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Equipment needs and the future of the city’s recycling service were on the minds of the Mount Ayr city council at their regular meeting Monday, October 19.
In a discussion carried over from the previous council meeting, city superintendent Brent Wise presented costs associated with repairing or replacing the city’s backhoe as well as a potential plan to budget for new equipment purchases in next year’s budget.
With winter fast approaching, the dilemma facing the council is whether to replace the engine on the aging backhoe used for snow removal.
Wise offered an estimate of over $16,000 to repair the unit, which has already sustained over $31,000 in repairs since 2015.
Wise presented a quote of over $123,000 for a new backhoe, an amount he said was not budgeted for in this year’s financial plan.
In comparison, a new wheel loader could replace the backhoe. This unit could be fitted with attachments such as a four-way bucket that could also be used with the city’s skid loader. The estimated cost of $81,000 for wheel loader, however, was still unaccounted for in this year’s budget.
To replace the backhoe’s digging capacity, Wise included an estimate for a mini-excavator at nearly $56,000, an amount again not included in the current budget.
Wise presented a sample long-term plan through which the city could budget for the needed equipment beginning in the next fiscal year.
It was noted in the discussion that the city may be forced to rent certain equipment and/or hire contractors to handle at least some of snow removal through this winter with major equipment purchases delayed until the next fiscal year.
Prior to making a final decision on equipment needs, the council asked Wise to determine the value of a repaired backhoe and report back at the November 2 council meeting.
Superintendent Wise shared the results of the survey of city residents concerning the future of recycling in the city.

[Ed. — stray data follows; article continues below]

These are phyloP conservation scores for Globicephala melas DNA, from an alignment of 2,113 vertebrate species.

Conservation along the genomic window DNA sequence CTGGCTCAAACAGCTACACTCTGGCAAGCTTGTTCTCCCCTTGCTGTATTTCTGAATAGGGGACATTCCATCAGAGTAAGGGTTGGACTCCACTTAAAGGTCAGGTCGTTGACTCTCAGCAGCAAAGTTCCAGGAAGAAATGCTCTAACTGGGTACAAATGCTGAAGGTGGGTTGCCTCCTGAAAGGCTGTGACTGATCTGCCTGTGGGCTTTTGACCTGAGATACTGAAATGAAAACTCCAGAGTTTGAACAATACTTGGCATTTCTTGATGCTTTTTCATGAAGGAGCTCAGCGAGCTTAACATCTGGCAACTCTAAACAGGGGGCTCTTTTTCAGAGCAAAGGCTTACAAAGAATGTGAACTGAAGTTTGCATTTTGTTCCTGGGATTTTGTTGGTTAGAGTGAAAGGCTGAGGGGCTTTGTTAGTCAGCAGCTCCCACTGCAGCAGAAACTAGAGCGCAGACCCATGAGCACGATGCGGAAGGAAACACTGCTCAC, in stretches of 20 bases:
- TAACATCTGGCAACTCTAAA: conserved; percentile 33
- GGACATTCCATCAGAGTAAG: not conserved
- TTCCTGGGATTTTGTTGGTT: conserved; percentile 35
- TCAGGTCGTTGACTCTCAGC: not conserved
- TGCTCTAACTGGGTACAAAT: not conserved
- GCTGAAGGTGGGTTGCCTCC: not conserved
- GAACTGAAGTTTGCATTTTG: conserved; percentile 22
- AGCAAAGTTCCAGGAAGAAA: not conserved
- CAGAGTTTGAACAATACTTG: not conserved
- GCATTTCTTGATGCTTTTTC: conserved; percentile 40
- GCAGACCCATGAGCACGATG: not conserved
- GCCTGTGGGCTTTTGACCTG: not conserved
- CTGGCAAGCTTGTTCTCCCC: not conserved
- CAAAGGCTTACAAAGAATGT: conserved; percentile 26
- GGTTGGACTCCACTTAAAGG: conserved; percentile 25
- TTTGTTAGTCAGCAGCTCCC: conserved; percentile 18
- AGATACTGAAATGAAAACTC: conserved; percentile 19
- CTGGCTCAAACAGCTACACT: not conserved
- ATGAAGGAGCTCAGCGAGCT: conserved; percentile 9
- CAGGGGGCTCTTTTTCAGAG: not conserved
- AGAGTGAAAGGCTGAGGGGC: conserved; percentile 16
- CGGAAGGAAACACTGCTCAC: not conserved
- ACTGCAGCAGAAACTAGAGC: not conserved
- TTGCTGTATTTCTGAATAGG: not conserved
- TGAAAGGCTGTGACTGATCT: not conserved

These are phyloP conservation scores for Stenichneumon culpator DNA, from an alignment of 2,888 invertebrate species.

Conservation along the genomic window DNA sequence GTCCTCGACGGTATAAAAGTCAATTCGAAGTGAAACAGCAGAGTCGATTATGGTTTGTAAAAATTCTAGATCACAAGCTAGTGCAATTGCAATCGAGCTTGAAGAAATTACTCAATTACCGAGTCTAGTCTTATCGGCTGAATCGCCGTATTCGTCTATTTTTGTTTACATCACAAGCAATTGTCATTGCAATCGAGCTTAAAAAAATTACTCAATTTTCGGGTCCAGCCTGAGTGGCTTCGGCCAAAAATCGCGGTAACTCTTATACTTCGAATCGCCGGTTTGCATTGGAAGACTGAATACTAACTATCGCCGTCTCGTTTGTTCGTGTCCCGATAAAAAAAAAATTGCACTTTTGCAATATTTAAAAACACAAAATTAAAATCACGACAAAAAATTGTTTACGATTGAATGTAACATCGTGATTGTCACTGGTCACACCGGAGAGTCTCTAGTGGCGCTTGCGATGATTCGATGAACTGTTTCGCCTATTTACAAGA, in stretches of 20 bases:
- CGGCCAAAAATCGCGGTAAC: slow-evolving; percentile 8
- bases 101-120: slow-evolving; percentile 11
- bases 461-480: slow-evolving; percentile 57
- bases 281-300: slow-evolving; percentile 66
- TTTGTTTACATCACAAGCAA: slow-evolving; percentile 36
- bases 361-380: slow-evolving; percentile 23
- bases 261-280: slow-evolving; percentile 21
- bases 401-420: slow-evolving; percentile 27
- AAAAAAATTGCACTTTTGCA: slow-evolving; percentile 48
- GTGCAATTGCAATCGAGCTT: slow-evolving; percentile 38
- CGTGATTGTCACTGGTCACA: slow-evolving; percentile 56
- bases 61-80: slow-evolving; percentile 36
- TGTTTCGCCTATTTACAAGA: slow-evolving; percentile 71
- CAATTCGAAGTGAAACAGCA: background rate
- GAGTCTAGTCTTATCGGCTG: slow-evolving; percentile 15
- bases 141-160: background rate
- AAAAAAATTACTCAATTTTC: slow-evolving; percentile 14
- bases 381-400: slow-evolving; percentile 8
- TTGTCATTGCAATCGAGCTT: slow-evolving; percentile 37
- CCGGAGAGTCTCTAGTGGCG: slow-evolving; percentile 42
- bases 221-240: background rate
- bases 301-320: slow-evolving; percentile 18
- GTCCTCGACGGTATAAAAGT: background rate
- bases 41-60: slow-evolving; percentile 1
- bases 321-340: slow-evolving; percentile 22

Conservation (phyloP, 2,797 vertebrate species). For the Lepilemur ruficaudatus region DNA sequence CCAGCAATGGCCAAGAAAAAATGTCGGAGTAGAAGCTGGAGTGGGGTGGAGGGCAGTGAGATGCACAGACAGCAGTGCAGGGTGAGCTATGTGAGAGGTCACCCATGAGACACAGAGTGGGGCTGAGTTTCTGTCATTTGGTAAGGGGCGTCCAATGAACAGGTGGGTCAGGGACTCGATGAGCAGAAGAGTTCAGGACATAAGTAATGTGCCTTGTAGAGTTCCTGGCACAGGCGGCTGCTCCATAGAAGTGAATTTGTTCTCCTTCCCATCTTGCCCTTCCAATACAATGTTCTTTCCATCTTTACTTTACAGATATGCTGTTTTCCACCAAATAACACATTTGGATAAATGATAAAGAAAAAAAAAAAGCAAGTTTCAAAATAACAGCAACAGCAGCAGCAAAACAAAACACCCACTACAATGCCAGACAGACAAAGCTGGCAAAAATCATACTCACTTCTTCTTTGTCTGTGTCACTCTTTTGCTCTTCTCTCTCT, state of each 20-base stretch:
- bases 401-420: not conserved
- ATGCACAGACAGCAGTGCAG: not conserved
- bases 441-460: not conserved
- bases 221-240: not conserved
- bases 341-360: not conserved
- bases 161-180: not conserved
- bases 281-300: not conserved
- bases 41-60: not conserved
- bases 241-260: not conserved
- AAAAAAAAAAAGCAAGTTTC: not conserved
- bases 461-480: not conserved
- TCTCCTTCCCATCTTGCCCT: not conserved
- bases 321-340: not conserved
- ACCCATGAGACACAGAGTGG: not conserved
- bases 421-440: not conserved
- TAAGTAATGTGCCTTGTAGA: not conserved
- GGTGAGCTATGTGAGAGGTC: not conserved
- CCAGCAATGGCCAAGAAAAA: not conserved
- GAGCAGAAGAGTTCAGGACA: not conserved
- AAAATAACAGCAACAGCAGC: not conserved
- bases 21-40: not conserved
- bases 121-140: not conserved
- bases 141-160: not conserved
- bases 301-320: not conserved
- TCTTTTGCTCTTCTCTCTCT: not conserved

At a prior council meeting, Wise had reported that Midwest Sanitation and Recycling of Oskaloosa, the contractor that receives the city’s recycling refuse, planned to increase its fee by approximately $10,000 per year. That increase would bring the total cost of recycling to nearly $38,000 including city wages and equipment to pick up the recycled items.
According to the survey results, 67 percent of city residents supported an increase of approximately $1.50-$2.25 on their monthly garbage service rate to maintain the service.
It was noted that when the recycling service was first offered in 2013, the contractor at that time took the refuse at no charge. But when the bottom dropped out of the market for recycled items, costs to the city have risen steadily since that time.
The council debated whether it was fiscally responsible to continue offering recycling. Elimination of the service altogether would result in a $14,000 saving overall once city labor and equipment maintenance were taken into consideration.
Councilman Brent Ricker moved to discontinue the service, but the motion died for lack of a second.
Wise then said he could approach Midwest Sanitation to see if they would be willing to lower their intended fee increase. He said he would report back to the council at their next meeting.
In other business, the council:
• heard a complaint from resident Dustin Wiley about a bill he had received for the city’s mowing of his property at 707 E. Adams Street.
Wiley said he thought the amount of $530 for three months was “a little high” and asked the council to consider reducing it.
Mayor Steve Fetty said the city ordinance about nuisance abatements specified the costs associated with mowing and added the council would need to amend the ordinance to address any change to Wiley’s bill.
The council took no action in that direction.
Wiley said he would now consider taking the issue to small claims court.
• appointed Wise to a three-year term as the city’s commissioner on the Southern Iowa Regional Housing Authority.